Understanding Changes in Decision-making Processes to Adopt First-/Last-Mile Automated Bus Service
Time: Tue 2021-04-20 09.30
Subject area: Transport Science, Transport Systems
Doctoral student: Pei Nen Esther Chee , Systemanalys och ekonomi, School of Civil and Environmental Engineering - Nanyang Technological University, Integrated Transport Research Lab (ITRL)
Opponent: Professor Kay Axhausen, ETH Zürich
Supervisor: Professor Yusak Octavius Susilo, University of Natural Resources and Life Sciences, Vienna, Austria; Professor Wong Yiik Diew, NTU, Singapore
Zoom passcode: 653614
This research investigates the changes in the interactions of objective factors (factors which are independent of perception e.g. socio-demographic characteristics), subjective factors (psychological factors which are inherent in individual), and user’s behavioural responses towards a new technology/service in response to actual experience with the technology/service. In specific, this research investigates the changes in decision-making parameters to adopt first-/last-mile automated bus service over three important adoption stages, as specified in diffusion of innovations theory: 1. decision (before any actual ride experiences), 2. implementation (first trial) and 3. continuation (after the first trial).
Findings show that objective factors have both direct and indirect influences on users’ behavioural responses towards a new technology. There are dominant perceptions towards the technology among the same group of people with the same socio-demographic characteristics/travel characteristics/familiarity with the technology. However, the relationships between the objective factors with the associated perceptions are not stable when the users have gathered incomplete information about the technology. Decision made without complete information about the technology is subjected to logical fallacy. Consequently, the decision made is irrational and subject to changes after an individual gains complete information about the new technology/service through actual experience with the new technology/service.
Actual ride experiences provide users complete information about the technology. As compared to the behavioural responses of first-time users, the behavioural responses of the adopters (users who continued with the service after the first trial) are stable and consistent. Also, reinforcement learning process was found to exist in the adopters of the first-/last mile automated bus service. The findings give strong evidence that users’ level of information about a new technology/service has a significant impact on the stability of the representation of both the objective and subjective factors.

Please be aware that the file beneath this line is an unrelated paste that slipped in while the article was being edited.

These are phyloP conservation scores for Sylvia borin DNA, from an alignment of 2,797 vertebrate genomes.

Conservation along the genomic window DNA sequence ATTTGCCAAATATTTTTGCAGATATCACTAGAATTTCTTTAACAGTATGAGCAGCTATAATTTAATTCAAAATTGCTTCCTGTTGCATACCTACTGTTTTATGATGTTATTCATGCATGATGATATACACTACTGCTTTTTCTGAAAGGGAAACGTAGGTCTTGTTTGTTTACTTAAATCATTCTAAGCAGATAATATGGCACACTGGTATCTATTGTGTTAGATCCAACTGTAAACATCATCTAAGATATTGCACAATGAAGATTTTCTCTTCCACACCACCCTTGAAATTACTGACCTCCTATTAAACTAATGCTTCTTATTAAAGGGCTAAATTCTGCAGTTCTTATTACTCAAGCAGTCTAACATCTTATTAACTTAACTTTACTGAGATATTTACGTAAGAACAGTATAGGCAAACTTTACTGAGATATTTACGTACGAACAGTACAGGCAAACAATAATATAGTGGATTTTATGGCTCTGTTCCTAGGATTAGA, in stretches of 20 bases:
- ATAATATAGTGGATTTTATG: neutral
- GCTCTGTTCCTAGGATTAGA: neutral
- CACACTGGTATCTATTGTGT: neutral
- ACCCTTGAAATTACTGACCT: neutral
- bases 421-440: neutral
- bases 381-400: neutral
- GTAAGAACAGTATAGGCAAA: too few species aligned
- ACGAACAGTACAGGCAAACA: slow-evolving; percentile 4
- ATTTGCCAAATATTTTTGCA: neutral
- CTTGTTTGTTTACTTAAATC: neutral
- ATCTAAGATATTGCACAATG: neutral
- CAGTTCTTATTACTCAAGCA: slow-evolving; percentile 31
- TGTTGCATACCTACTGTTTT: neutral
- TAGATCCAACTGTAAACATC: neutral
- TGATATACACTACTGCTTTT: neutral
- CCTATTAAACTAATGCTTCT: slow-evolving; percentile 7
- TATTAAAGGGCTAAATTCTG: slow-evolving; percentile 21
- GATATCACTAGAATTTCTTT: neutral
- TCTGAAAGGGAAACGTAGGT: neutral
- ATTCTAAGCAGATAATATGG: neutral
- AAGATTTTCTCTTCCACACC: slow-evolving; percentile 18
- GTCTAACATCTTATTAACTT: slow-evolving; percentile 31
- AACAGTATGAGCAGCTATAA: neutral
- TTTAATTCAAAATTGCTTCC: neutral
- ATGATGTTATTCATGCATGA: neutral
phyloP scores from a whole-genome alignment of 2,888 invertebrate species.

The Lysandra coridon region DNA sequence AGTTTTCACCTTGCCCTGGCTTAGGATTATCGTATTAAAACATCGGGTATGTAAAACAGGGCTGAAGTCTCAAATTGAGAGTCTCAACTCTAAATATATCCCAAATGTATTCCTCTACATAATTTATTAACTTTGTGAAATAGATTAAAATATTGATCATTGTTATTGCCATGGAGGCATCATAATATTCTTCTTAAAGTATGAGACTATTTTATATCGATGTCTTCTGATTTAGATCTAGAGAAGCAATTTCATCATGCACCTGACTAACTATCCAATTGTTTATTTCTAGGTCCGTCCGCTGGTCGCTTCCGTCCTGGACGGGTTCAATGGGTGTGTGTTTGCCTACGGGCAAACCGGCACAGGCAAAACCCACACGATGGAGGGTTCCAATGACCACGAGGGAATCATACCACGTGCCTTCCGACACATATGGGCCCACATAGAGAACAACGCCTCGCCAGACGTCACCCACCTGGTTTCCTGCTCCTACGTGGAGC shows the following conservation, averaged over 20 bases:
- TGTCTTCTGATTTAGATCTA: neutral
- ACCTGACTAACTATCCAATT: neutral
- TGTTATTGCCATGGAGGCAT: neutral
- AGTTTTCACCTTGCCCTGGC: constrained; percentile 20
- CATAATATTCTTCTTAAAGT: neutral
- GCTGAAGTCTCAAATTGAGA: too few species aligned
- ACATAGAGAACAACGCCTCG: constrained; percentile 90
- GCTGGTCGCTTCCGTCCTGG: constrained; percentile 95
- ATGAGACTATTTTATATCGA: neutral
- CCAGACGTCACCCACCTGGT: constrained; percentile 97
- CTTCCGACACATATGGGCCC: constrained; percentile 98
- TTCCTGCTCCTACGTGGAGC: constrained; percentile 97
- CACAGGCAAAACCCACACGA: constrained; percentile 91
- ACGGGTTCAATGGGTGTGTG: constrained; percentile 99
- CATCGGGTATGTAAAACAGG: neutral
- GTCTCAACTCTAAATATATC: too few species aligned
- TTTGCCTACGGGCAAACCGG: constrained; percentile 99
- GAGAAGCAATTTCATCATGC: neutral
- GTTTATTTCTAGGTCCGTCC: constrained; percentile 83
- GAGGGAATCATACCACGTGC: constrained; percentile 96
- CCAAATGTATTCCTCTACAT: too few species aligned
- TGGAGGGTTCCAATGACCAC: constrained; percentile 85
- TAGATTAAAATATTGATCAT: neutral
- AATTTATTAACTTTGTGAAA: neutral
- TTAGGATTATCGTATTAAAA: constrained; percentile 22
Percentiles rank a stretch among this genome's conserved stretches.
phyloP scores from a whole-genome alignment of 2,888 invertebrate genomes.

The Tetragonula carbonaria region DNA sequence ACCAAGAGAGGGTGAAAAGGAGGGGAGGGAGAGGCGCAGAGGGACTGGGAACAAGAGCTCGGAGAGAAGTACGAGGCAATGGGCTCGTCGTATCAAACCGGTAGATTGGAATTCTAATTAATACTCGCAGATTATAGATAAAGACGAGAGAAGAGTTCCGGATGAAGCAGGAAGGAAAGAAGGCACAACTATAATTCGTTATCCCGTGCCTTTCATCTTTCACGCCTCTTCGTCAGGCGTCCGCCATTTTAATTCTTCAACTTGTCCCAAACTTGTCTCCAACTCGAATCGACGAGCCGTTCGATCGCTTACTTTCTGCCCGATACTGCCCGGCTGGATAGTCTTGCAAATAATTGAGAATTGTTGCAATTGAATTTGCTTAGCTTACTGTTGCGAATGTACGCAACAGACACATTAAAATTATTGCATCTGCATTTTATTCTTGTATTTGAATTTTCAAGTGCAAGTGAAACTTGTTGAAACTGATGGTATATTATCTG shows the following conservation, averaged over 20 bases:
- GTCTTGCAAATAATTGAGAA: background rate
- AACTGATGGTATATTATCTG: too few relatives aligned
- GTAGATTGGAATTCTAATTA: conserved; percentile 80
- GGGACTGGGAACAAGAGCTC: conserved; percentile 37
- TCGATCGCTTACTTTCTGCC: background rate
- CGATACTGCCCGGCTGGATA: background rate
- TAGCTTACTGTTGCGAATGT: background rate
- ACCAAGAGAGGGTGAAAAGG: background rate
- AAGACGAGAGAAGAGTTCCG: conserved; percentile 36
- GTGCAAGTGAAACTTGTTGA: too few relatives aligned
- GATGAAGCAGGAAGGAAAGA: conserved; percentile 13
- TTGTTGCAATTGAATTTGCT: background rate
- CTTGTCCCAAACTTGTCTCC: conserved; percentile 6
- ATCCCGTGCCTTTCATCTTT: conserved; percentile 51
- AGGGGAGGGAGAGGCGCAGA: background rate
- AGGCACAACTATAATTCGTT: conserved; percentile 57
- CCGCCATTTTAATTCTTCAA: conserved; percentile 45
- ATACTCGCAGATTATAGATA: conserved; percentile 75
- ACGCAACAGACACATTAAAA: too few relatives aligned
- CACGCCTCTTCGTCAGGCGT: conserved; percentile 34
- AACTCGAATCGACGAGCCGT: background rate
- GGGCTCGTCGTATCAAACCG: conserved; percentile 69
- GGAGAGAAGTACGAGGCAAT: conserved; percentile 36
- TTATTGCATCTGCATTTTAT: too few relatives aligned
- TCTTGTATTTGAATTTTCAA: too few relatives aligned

In conclusion, users’ level of information about a new technology/service has a crucial impact on the reliability of the representation of the objective factors and subjective factors identified from the travel behaviour studies of new technology/service like automated vehicle/bus. The decision made when users have incomplete information about a new technology is irrational and subject to changes. Hence, the representation of the objective factors and subjective factors identified from hypothetical studies in which the respondents lack real experience with automated vehicle/bus technology is unreliable. On the other hand, actual experience provides users with complete information about the new technology/service and allows users to learn about the technology/service. As a result, users can make a more rational decision hence the representation of the identified objective factors and subjective factors is reliable.
As another contribution of this research, a systematic approach to obtain objective measurements from real-world pedestrian-automated bus interactions using LiDAR data is also demonstrated in this thesis. The approach developed can be used as the fundamental framework to measure the safety risk between a crossing pedestrian with an automated vehicle/bus. Also, the developed method is helpful to the designing of control algorithm of an automated bus due to the attainments of the actual pedestrians’ risk thresholds when they interact with an automated bus in the real-world setting.